About The European Association for the Study of the Liver (EASL)

Since its foundation in 1966, this not-for-profit organization has grown to over 4,000 members from all over the world, including many of the leading hepatologists in Europe and beyond. EASL is the leading liver association in Europe, having evolved into a major European association with international influence, and with an impressive track record in promoting research in liver disease, supporting wider education and promoting changes in European liver policy.

Contact

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Onsite location references

Session title: ‘Viral hepatitis C: Therapy and resistance’

Time, date and location of session: 09:00–19:00, 11 April 2019, Poster Area

Presenter: Stefan Christensen, Germany

Abstract: High real-world effectiveness of elbasvir/grazoprevir in PWID on opioid substitution therapy with HCV genotype 1 infection: Results from the German hepatitis C registry (DHC-R) (THU-125)

Session title: ‘Hepatitis C – Treatment and resistance’

Time, date and location of session: 09:00–09:15, 13 April 2019, Main Plenary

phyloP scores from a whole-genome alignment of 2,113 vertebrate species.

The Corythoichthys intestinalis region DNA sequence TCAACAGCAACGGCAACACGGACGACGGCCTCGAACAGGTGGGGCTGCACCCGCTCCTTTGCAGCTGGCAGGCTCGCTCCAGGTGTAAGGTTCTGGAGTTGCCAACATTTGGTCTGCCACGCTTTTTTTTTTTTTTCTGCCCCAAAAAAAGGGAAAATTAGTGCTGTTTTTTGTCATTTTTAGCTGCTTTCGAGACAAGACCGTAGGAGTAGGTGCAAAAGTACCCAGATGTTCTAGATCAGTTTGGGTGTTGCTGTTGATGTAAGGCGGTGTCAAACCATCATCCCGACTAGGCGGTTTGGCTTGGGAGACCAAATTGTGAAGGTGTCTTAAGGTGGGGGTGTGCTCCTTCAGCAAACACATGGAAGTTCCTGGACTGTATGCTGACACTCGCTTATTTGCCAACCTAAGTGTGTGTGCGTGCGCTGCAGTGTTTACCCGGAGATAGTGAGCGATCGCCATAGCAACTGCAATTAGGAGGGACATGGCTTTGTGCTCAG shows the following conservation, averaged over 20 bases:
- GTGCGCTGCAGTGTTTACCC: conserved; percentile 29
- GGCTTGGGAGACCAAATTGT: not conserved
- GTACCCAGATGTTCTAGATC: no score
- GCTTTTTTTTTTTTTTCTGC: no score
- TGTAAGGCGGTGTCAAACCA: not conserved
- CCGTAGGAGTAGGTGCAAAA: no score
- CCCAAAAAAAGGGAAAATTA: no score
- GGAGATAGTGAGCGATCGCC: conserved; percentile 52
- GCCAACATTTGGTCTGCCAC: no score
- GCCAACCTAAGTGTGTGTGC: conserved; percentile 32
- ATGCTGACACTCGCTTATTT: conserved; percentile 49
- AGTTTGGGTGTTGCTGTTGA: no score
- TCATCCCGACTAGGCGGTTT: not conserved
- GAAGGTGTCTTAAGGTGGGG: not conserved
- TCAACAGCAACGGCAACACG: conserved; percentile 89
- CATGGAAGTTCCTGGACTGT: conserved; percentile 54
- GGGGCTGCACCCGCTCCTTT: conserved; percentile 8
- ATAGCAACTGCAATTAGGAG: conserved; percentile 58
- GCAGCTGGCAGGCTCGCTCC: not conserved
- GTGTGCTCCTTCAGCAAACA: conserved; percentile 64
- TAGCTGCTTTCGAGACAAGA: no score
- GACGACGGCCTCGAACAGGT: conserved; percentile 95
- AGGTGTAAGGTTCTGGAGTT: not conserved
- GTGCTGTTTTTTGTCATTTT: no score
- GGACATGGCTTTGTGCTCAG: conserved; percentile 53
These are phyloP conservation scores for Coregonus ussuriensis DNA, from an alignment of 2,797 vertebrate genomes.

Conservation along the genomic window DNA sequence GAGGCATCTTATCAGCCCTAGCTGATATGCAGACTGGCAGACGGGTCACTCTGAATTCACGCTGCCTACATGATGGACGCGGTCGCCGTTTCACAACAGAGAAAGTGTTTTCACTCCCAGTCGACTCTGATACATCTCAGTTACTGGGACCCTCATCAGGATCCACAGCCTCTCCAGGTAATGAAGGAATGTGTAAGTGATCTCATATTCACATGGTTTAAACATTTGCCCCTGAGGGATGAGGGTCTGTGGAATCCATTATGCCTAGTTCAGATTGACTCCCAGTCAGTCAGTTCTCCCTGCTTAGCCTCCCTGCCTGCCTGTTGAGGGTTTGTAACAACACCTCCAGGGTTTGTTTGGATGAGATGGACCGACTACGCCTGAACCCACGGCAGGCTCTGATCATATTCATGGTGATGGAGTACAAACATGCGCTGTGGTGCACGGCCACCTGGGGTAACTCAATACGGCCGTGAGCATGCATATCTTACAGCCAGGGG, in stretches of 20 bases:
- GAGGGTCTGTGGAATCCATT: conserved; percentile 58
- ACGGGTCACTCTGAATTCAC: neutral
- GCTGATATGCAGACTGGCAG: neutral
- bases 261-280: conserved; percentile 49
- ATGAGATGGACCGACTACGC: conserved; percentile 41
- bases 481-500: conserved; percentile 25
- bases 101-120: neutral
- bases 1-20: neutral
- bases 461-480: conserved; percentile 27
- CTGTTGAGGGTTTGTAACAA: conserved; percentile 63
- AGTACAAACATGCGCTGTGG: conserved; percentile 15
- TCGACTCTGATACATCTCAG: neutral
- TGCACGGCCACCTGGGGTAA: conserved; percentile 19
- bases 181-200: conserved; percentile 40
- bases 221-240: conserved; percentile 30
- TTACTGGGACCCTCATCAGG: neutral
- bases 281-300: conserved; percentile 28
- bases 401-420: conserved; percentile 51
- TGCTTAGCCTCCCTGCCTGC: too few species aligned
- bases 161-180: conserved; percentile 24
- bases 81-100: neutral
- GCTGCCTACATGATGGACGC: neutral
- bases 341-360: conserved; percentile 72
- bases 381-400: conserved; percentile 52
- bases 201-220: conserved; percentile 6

Presenter: Amy Puenpatom, USA

Abstract: Effectiveness of elbasvir/grazoprevir in patients with hepatitis C virus genotype 1 infection who receive opioid agonist therapy: Treatment utilization and the impact of concomitant psychiatric medications (PS-182)

Author disclosures

Stefan Christensen has received honoraria for consulting or speaking at educational events from Abbvie, Gilead, Indivior, Janssen-Cilag, MSD, and ViiV.

The German Hepatitis C-Registry (Deutsches Hepatitis C-Register, DHC-R) is a project of the German Liver Foundation (Deutsche Leberstiftung), managed by Leberstiftungs-GmbH Deutschland in cooperation with the Association of German gastroenterologists in private practice (bng) with financial support from the German Center for Infection Research (DZIF) and the companies AbbVie Deutschland GmbH & Co. KG, Bristol-Myers Squibb GmbH & Co. KGaA, Gilead Sciences GmbH, Janssen-Cilag GmbH, MSD Sharp & Dohme GmbH as well as Roche Pharma AG (financial support until 2017-07-14).